I am not a morning person. I never have been. Most days, though, I drag myself out of bed at 5:30 a.m. to get a jump-start on my to-do list before my 7-year-old wakes up. After I let the dog out and start the coffee, I sit down and answer e-mail, write out my daily task list and scroll through Facebook as I wake up.
By the time my husband and son get up, I’m ready to roll. Then it’s time to get everyone ready to leave, take a quick shower, do school drop-off, walk the dog and, finally, by 9:30 a.m., I’m ready to get to work in earnest. Staff meetings, training, source interviews, writing, revising and more e-mail takes up the precious few hours I have to myself before it’s time to do everything in reverse: school pickup, homework, dinner, etc. By 8:30 p.m., I’m exhausted, but it’s time to log in for my ‘second shift’ answering yet more e-mail and planning for the next day. Then I collapse into bed and try to sleep.
It’s easily a 14-hour day, at least five days a week, and that’s on a day when everything goes as planned. This winter, it seems I’m destined to be behind: colds, the flu, ear infections, snowstorms, school closings and power outages … yeah. That requires a lot of flexibility, improvisation and a whole lot of late nights that bleed into the wee hours, but I make it work.
And I’m lucky. I work from home and I can arrange my schedule to accommodate my home and family life. I also know I’m not alone. BLS data from 2016 shows that 64.7 percent of moms with children under six years old participated in the labor force. My workload isn’t uncommon, either; according to a recently released study by Welch’s that surveyed 2,000 American moms of kids between five and twelve years old, moms work, on average, 98 hours per week. As in, the equivalent of two-and-a-half full-time jobs.
Like I said, I’m lucky. Elizabeth Friedland is, too. One day, Elizabeth’s childcare fell through at the last minute. Unable to find a substitute babysitter in time, Elizabeth, senior director of corporate communications at Appirio, brought her then 4 month-old foster son to the office. At first, she was nervous about how her colleagues would react, but she was pleasantly surprised. Her coworkers not only lined up to help feed and watch the baby while Elizabeth led meetings, but her boss even praised her bring-the-baby-to-work move as one that showed dedication to both parenthood and her career.
“We look at this under the umbrella of ‘employee experience,’ and we measure that,” Friedland tells me. “It’s one of those fluffy, happy metrics, sure, but it really makes a difference! If our people are happy and they feel valued and supported, they’re going to stay with us. They stay with us, and we grow with them to accommodate all aspects of their lives, not just parenthood — it’s taking an hour for a doctor’s appointment, or to take care of whatever you need to take care of without worrying that you’re going to jeopardize your career,” she says.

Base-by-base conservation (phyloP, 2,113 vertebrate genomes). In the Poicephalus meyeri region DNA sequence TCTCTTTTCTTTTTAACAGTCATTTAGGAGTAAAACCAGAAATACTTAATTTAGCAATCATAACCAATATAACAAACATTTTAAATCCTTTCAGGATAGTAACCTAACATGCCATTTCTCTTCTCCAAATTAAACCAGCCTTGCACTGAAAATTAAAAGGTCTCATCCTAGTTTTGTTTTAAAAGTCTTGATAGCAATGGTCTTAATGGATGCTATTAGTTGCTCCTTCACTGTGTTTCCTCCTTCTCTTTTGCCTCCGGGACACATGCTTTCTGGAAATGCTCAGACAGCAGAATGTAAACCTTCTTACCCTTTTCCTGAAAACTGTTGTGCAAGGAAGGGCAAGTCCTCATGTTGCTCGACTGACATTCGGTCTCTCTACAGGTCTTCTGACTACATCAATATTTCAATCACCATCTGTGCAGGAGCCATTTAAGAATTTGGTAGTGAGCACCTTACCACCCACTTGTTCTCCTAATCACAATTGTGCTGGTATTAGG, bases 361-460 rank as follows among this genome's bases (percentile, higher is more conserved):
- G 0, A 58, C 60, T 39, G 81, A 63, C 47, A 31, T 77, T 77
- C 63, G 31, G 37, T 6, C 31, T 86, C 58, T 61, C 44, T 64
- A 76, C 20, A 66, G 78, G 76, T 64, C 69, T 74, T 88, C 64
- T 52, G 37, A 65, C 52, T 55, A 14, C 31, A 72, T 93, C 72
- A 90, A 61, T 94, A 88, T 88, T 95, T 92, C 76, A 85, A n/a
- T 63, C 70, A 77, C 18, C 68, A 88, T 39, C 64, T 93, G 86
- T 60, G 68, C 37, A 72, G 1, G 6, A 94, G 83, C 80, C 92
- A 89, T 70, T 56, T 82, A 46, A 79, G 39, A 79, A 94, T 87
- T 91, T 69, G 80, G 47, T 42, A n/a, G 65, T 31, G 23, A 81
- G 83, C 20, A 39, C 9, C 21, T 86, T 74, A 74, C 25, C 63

Elizabeth and I both work in parent-friendly cultures. Our bosses get it. They understand that work-life balance isn’t just possible, it’s preferable; valuing workers and offering flexibility means loyal, harder-working, more engaged employees overall. They leverage technology to make working remotely not just possible, but effective, efficient and productive.
And if companies really want to maintain a competitive edge and further stimulate the economy, they need to get more women in the workforce by offering flexible policies that help working women, as this Fast Company article explains. A recent study by Citi outlines the differences between approaches in Canada and the U.S. to encouraging women’s participation in the workplace and the effects of those policies on the economy.
“American women, especially those tasked with caring for children or elderly relatives, confront sizable barriers to full participation in the workforce. Beyond the tax penalties second earners often face (also known as the “marriage penalty”), the high cost of childcare and unstable working conditions keep many women sidelined,” the article says.
“Especially among the low-wage sectors, a lot of the work is part-time and uncertain,” [Dana] Peterson [Citi North America economist and co-author of the report] says. “You don’t know what your hours might be from week to week. For many women, facing a choice between having very erratic working hours and income, and caring for a child or a dependent adult, they make the choice to not work.”
Overcoming these problems isn’t simply a “women’s issue,” says [Tina] Fordham, [Citi’s policital analyst and co-author of the report] “but a challenge for the workforce as a whole. “The key is to frame this issue as gender neutral. Things like flexible work schedules, parental leave, the ability to get back into the workforce after taking some time off, these are all things men want as well, especially younger men,” she says. “It’s an argument for making it easier for people of childbearing age to be successful in the workforce,” the article says.
That means not just flexibility and remote work, family leave and re-entry programs but policies that address sexual harassment, discrimination and oppression. This is especially in technology, which is already notable for the lack of women and minorities and the sometimes hostile culture that exists in STEM fields.
It comes down to understanding that your employees are human beings with lives outside of the office and making space and time for them to attend to that as well as performing well at work, says Friedland. It’s about what you value as a company, and recognizing that without your employees, you wouldn’t be successful at all.
“It’s not about who’s the last one to leave, anymore, it’s about what you value,” Friedland says. “We always say our focus is on ‘outcomes, not hours,’ because at the end of the day, if you’re getting your work done and it’s done well, it doesn’t matter where you do it from,” she says.